Paul Sakuma/AP/File
This June 2010 file photo shows a customer putting plastics bags in a recycling bin at a grocery store in Palo Alto, Calif. The Los Angeles City Council has voted to move forward with a controversial ban on single-use plastic grocery bags.

Los Angeles to become largest US city banning plastic bags

The Los Angeles City Council voted 13-to-1 to move forward with a controversial ban on single-use plastic grocery bags. Critics say it’s an example of regulatory overreach.

The Los Angeles City Council has voted to move forward with a controversial ban on single-use plastic grocery bags – a move designed to reduce landfill waste and debris in local waterways.

The vote was greeted by supporters as a major step for the environment, while critics say it's an example of regulatory overreach that will limit consumer choices and cost jobs.

Los Angeles will become the largest city in the United States to impose a plastic-bag ban, with some 7,500 affected stores and nearly 4 million residents. The city council vote, which took place Wednesday, sets in motion a months-long process including an environmental review, enactment of an ordinance, and a phase-in period that affects larger stores first, according to news reports.

As a further nudge for consumers to deploy reusable shopping bags, the council also voted to require a 10-cent fee for each paper bag.

Even though further steps are needed before the ban goes into effect, the 13-to-1 vote by the city council gives new momentum to efforts to ban bags in other US communities, as well as toward possible enactment of a statewide ban in California. (Counties throughout Hawaii have enacted bans, making it the first state with zero tolerance for single-use bags.)

Critics of the move say it amounts to micromanaging the behavior of consumers and businesses, for questionable gains.

"Is there any wonder California is ranked the worst state for businesses?" Daniel Halper wrote in an online commentary for the conservative Weekly Standard before the city council's vote.

The American Progressive Bag Alliance, a group representing makers and recyclers of plastic bags, said in a statement Wednesday that the policy will threaten jobs in an industry that employs some 2,000 people statewide. Mark Daniels, who chairs the group, said the ban will push residents toward "less environmentally friendly reusable bags which are produced overseas and cannot be recycled."

"Singling out and banning one product does not reduce litter," Mr. Daniels asserted. "The city chose to take a simplistic approach that takes away consumer choice."

Environmentalists, however, say cracking down on plastic bags will be a clear win for ecosystems in southern California.

Los Angeles currently uses some 2.3 billion single-use plastic bags each year, plus 400 million paper bags, says the group Heal the Bay in Santa Monica, Calif. Only about 5 percent of the plastic bags are currently recycled, the group says, arguing that "we can't recycle our way out of this problem."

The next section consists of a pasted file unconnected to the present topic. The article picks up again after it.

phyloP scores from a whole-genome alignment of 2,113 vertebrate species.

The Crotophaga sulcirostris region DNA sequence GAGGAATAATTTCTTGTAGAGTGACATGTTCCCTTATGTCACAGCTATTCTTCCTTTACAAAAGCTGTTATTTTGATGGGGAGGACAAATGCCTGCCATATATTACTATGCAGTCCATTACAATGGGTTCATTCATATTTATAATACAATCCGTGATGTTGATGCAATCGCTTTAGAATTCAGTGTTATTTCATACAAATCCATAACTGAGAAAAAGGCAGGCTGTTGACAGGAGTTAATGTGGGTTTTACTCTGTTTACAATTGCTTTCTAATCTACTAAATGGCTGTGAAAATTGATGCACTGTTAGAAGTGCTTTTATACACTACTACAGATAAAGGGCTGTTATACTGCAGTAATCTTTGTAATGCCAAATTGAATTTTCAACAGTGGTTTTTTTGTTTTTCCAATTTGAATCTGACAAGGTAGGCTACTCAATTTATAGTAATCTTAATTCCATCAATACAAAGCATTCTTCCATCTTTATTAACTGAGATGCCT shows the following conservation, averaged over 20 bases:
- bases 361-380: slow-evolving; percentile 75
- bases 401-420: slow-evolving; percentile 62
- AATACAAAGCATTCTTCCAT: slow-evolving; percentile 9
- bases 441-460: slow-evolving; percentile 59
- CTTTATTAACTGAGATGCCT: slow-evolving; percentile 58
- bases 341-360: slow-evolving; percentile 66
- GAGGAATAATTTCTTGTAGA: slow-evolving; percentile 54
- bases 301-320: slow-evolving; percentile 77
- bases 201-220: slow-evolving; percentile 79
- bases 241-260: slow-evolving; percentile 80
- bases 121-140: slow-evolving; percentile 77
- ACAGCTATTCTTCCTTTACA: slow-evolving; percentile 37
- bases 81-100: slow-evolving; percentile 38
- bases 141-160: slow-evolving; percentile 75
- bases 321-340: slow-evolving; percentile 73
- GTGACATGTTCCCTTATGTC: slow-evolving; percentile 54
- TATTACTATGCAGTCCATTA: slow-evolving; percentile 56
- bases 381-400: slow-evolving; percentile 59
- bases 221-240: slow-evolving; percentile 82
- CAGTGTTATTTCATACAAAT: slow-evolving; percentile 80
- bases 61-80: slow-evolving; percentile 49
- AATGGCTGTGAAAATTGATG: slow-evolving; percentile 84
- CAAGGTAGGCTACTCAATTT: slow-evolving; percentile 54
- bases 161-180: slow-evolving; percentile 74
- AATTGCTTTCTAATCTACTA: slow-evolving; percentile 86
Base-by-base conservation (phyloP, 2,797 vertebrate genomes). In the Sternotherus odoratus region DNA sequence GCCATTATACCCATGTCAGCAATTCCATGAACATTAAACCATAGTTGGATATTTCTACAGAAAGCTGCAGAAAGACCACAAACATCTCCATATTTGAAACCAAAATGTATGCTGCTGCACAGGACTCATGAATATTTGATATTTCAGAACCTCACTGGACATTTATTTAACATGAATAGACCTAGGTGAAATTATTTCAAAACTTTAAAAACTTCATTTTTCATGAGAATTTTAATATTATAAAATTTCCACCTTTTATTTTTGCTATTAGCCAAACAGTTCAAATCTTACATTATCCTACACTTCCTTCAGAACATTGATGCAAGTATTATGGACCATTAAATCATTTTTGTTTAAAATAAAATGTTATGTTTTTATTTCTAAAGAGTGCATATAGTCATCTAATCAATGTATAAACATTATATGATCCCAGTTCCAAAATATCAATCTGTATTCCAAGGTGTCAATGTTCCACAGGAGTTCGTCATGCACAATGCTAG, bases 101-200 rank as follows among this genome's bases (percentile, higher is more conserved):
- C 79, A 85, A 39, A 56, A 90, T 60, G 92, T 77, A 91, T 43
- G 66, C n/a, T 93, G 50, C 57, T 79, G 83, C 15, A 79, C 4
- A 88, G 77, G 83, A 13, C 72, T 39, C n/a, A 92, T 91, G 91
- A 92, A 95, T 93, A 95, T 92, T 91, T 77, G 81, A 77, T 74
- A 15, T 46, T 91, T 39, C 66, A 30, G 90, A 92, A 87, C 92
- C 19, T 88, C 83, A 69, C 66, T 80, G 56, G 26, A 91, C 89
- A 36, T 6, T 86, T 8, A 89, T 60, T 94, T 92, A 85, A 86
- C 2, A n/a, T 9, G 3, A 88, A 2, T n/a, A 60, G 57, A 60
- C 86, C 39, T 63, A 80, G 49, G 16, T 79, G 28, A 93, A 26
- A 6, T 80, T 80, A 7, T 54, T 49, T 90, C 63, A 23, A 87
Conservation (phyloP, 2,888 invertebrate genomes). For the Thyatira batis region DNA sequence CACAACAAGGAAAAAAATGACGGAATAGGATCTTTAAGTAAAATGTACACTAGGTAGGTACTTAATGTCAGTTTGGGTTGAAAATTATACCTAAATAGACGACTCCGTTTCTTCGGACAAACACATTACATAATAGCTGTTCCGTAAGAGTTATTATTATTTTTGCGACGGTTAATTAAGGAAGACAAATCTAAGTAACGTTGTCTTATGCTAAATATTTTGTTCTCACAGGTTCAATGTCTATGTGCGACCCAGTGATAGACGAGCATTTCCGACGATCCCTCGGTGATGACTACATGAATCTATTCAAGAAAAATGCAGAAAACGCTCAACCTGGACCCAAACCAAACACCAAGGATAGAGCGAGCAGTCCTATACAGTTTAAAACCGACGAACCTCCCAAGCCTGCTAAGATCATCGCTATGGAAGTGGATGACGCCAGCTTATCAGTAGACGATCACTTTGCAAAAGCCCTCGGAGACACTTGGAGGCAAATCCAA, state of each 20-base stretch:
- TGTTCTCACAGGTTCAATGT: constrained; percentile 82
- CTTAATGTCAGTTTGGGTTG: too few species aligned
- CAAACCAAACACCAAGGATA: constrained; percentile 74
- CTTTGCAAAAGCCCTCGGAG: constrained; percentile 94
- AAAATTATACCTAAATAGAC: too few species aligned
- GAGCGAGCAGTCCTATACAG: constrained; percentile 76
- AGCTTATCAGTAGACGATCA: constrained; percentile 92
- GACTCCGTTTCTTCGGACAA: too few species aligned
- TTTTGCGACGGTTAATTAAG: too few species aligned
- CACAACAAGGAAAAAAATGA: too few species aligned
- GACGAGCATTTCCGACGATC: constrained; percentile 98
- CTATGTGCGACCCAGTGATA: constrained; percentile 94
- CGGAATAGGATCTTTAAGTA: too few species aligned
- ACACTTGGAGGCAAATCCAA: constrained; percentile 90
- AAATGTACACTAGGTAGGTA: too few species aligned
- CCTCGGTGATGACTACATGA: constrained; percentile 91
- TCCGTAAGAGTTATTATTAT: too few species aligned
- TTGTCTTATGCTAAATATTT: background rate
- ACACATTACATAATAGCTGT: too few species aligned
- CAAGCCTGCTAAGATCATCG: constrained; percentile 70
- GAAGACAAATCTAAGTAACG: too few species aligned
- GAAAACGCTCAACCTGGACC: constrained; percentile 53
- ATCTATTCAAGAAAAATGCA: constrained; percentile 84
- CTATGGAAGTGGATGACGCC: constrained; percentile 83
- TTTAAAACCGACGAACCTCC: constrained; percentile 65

Supporters of the ban argue that the current policy imposes a hidden burden, as bags come to consumers cheap but then clog waterways, get stuck in trees, and blow around city streets. Disposal and recycling cost an estimated 17 cents per bag, says Heal the Bay.

You've read  of  free articles. Subscribe to continue.

Dear Reader,

About a year ago, I happened upon this statement about the Monitor in the Harvard Business Review – under the charming heading of “do things that don’t interest you”:

“Many things that end up” being meaningful, writes social scientist Joseph Grenny, “have come from conference workshops, articles, or online videos that began as a chore and ended with an insight. My work in Kenya, for example, was heavily influenced by a Christian Science Monitor article I had forced myself to read 10 years earlier. Sometimes, we call things ‘boring’ simply because they lie outside the box we are currently in.”

If you were to come up with a punchline to a joke about the Monitor, that would probably be it. We’re seen as being global, fair, insightful, and perhaps a bit too earnest. We’re the bran muffin of journalism.

But you know what? We change lives. And I’m going to argue that we change lives precisely because we force open that too-small box that most human beings think they live in.

The Monitor is a peculiar little publication that’s hard for the world to figure out. We’re run by a church, but we’re not only for church members and we’re not about converting people. We’re known as being fair even as the world becomes as polarized as at any time since the newspaper’s founding in 1908.

We have a mission beyond circulation, we want to bridge divides. We’re about kicking down the door of thought everywhere and saying, “You are bigger and more capable than you realize. And we can prove it.”

If you’re looking for bran muffin journalism, you can subscribe to the Monitor for $15. You’ll get the Monitor Weekly magazine, the Monitor Daily email, and unlimited access to

QR Code to Los Angeles to become largest US city banning plastic bags
Read this article in
QR Code to Subscription page
Start your subscription today